Learn about the benefits, costs, and process of starting a foundation.

Starting a Foundation – Nonprofit Catalog

Starting a private foundation provides a lasting opportunity for philanthropists to donate consistently to a nonprofit and make an impact on causes they’re passionate about. If you’re considering starting a foundation or want to learn more about them, we’ll cover the basics and discuss all the important elements you’ll need to consider before diving into the process.

What is a foundation?

Instead of collecting donations from individual donors to launch their own programs and initiatives, private foundations act as the donors by giving grants to other nonprofit organizations to fund their operations. They can also provide scholarships to individuals in certain circumstances. 

Foundations are private 501(c)(3) organizations, meaning they operate independently from the government but still retain a nonprofit tax-exempt status. To qualify as a private foundation, organizations must have a defined purpose, such as:

  • Charitable
  • Educational
  • Scientific
  • Religious
  • Literary

Foundations are often started by a family or small group of people with a shared charitable interest, but they can also be started by a corporation. For example, Google provides grants for nonprofits for free advertising space to help them get their message out to wider audiences.

How do you decide to start a foundation?

Before making the decision to start your own foundation, do extensive research on the process and legal requirements. Evaluate both the benefits and costs of starting a foundation, and take stock of your existing resources. Consider the following information while deciding if you should start a foundation: 

What are the benefits of starting a private foundation?

Individuals and companies start foundations for a variety of reasons, but all foundations offer the unique ability to: 

  • Create a significant and long-lasting personal impact on the causes you care about.
  • Honor an individual or your family by creating a legacy foundation in their name.
  • Maintain legal control over your operations.
  • Access tax benefits, including tax-exempt status for your organization and individual tax deductions.

Consider how much you value each of these benefits and if you would be able to reap similar benefits from donating to nonprofits alone. 

Starting a foundation allows you to make a lasting impact and maintain control over your operations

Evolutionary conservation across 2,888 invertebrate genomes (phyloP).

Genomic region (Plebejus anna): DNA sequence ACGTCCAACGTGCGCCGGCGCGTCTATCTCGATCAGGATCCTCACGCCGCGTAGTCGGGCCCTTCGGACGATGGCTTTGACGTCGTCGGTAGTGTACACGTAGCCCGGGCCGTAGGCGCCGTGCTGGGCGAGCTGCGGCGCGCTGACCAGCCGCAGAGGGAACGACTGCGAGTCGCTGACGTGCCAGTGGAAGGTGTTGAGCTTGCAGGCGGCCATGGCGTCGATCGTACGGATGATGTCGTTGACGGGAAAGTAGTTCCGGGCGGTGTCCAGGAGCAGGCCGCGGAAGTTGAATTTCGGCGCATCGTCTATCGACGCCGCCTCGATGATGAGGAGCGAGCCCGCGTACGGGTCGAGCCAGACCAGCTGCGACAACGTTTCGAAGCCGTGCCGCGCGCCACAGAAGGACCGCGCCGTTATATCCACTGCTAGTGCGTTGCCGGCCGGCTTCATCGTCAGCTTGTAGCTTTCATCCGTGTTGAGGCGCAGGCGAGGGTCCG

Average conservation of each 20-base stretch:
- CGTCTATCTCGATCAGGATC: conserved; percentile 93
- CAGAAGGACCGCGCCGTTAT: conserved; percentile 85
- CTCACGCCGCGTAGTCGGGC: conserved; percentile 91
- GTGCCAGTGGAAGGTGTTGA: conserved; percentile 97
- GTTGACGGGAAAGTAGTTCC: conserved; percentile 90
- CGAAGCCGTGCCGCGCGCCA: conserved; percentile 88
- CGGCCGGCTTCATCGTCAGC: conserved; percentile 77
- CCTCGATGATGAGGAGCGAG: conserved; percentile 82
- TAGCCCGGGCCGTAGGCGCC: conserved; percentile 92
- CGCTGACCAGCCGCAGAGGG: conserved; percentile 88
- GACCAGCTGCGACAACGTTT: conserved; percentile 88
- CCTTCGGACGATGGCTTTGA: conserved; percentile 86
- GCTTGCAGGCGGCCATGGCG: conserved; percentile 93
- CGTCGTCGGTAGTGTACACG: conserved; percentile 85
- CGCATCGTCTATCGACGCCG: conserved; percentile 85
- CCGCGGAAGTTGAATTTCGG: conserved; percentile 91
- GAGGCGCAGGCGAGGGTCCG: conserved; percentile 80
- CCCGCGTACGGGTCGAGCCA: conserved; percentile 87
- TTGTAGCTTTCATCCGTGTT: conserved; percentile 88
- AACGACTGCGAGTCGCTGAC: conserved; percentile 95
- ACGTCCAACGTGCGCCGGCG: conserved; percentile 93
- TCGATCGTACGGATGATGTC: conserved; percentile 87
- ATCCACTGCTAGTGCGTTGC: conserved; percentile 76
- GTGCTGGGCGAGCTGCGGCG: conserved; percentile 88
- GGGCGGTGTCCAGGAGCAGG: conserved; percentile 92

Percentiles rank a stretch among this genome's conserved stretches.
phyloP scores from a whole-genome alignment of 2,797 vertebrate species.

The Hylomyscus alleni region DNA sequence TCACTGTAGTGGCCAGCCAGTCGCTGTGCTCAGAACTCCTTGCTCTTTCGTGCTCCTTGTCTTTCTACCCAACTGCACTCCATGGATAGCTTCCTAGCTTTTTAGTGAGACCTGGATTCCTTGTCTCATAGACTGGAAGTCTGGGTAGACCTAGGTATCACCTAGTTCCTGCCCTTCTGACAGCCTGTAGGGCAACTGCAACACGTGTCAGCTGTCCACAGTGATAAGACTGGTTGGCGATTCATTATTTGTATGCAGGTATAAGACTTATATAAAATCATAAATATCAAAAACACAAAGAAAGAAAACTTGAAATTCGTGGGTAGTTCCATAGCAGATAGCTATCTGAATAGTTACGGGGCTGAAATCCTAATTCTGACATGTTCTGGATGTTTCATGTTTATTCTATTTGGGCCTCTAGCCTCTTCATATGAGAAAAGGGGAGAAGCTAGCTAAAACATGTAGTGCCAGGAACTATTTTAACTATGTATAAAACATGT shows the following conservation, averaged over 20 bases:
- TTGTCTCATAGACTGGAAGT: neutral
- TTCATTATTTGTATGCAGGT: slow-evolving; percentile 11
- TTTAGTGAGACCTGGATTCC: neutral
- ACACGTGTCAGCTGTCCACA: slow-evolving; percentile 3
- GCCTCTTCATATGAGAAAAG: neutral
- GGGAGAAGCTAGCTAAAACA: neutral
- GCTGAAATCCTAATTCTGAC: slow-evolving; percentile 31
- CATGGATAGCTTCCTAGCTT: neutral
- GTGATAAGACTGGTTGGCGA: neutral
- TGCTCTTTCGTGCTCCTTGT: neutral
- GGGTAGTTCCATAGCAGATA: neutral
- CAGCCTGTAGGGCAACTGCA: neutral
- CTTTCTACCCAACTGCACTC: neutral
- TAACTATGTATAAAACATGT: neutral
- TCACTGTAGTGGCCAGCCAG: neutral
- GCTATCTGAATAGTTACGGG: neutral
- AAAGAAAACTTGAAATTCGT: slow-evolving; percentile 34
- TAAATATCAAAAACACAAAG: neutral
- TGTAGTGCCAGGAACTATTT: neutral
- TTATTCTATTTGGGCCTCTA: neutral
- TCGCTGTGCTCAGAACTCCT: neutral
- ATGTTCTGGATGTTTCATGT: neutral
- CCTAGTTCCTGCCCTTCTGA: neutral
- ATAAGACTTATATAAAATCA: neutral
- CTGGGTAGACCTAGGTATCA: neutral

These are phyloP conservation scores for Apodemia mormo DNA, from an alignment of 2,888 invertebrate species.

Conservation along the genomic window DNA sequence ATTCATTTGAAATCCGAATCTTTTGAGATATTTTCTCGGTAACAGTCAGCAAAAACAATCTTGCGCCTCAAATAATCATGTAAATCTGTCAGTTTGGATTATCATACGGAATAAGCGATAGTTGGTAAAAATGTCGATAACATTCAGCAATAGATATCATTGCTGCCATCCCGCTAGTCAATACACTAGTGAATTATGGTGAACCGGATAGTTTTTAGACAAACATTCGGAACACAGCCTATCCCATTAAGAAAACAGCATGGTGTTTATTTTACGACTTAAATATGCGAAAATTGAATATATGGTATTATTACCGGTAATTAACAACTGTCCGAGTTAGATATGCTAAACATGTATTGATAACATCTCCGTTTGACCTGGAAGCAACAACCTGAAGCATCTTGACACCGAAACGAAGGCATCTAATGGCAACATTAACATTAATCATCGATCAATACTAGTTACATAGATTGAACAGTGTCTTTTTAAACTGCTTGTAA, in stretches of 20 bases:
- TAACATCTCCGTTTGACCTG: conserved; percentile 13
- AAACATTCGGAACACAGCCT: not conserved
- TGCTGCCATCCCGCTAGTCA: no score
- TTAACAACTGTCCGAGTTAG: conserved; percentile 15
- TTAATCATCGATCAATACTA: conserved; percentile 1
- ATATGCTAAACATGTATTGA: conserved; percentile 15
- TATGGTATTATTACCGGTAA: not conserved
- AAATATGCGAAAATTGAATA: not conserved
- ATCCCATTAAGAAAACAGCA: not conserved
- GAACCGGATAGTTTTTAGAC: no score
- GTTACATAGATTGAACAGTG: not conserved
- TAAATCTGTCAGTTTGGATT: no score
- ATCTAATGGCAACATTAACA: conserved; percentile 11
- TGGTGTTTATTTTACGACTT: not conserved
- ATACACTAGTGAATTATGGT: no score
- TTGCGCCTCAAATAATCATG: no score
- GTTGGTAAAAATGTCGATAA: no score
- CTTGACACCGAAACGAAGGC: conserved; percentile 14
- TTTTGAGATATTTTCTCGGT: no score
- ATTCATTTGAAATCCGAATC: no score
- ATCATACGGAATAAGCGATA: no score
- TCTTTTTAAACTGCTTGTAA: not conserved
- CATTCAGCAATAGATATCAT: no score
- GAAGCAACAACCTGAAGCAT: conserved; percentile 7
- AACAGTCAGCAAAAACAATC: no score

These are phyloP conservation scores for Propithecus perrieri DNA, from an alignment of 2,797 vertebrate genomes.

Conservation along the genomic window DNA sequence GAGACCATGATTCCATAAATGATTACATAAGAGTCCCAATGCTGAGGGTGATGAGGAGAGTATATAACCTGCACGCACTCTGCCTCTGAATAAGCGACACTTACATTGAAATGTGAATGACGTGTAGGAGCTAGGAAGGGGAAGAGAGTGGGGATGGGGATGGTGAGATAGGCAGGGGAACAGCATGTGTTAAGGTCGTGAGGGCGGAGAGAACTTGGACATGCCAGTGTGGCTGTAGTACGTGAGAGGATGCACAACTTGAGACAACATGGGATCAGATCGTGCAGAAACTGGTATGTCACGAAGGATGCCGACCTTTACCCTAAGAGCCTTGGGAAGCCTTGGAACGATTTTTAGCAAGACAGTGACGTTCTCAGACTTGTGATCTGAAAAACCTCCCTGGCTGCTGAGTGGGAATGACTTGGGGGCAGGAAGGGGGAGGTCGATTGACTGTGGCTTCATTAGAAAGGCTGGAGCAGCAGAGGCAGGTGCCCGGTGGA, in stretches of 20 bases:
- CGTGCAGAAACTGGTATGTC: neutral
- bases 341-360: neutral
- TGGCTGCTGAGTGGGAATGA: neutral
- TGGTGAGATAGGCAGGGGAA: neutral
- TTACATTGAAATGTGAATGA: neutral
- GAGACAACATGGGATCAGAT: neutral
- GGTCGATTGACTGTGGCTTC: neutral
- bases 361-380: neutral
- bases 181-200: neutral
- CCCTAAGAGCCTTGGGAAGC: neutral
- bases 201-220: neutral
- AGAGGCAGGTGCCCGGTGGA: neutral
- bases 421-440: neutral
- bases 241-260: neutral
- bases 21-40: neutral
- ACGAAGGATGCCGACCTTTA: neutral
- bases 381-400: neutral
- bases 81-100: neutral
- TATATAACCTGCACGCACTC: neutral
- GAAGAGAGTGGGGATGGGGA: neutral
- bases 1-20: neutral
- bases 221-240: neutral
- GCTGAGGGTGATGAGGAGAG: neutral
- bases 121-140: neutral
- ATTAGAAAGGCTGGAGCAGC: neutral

How much money is needed to start a foundation?

Private foundations obtain funds directly from an individual, family, or corporation, instead of from a pool of individual donors. Therefore, to start a corporation, you need to have a sizable amount of funding available in your budget to set up the foundation’s endowment. Endowments are the funds your foundation uses to make grants and cover operating costs.

How to start a foundation

Ready to dive deeper? If you’ve determined that you have the resources, passion, and commitment to start your own, follow these steps for starting a foundation:

  1. Define your mission and goals. Determine a clear purpose for your foundation and exactly who you want to help. Think about what you want to accomplish and what types of organizations you want to fund. 
  2. Understand legal requirements and regulations. Research the difference between trusts and nonprofit corporations and what’s needed to establish each. Then, decide which type of foundation best fits your needs and goals. Generally, trusts have less legal requirements, but nonprofit corporations offer more flexibility. You may decide to hire a dedicated legal team to advise you on complex legal and financial matters.
  3. Identify potential trustees and staff. How personally involved do you want to be in your foundation’s day-to-day operations? Identify qualified staff members to help you run your foundation, along with the individuals who will serve as trustees. 
  4. Apply to get an Employer Identification Number (EIN), then apply to become a 501(c)(3) organization. You’ll need to complete both of these formal applications to obtain your foundation’s legal 501(c)(3) status before you begin making grants. 
  5. Set guidelines for using your endowment. Determine internal requirements for how your foundation will invest its endowment funds. For example, consider setting an annual minimum amount of funds that should stay in your endowment and a minimum amount that should be given out as grants.

Once you’ve set up your foundation legally, you can start getting familiar with the grantmaking process and considering how you want your foundation to appear to the public. Follow similar strategies for branding and marketing as other nonprofits use to ensure a positive, authentic reputation. 

Additional Resources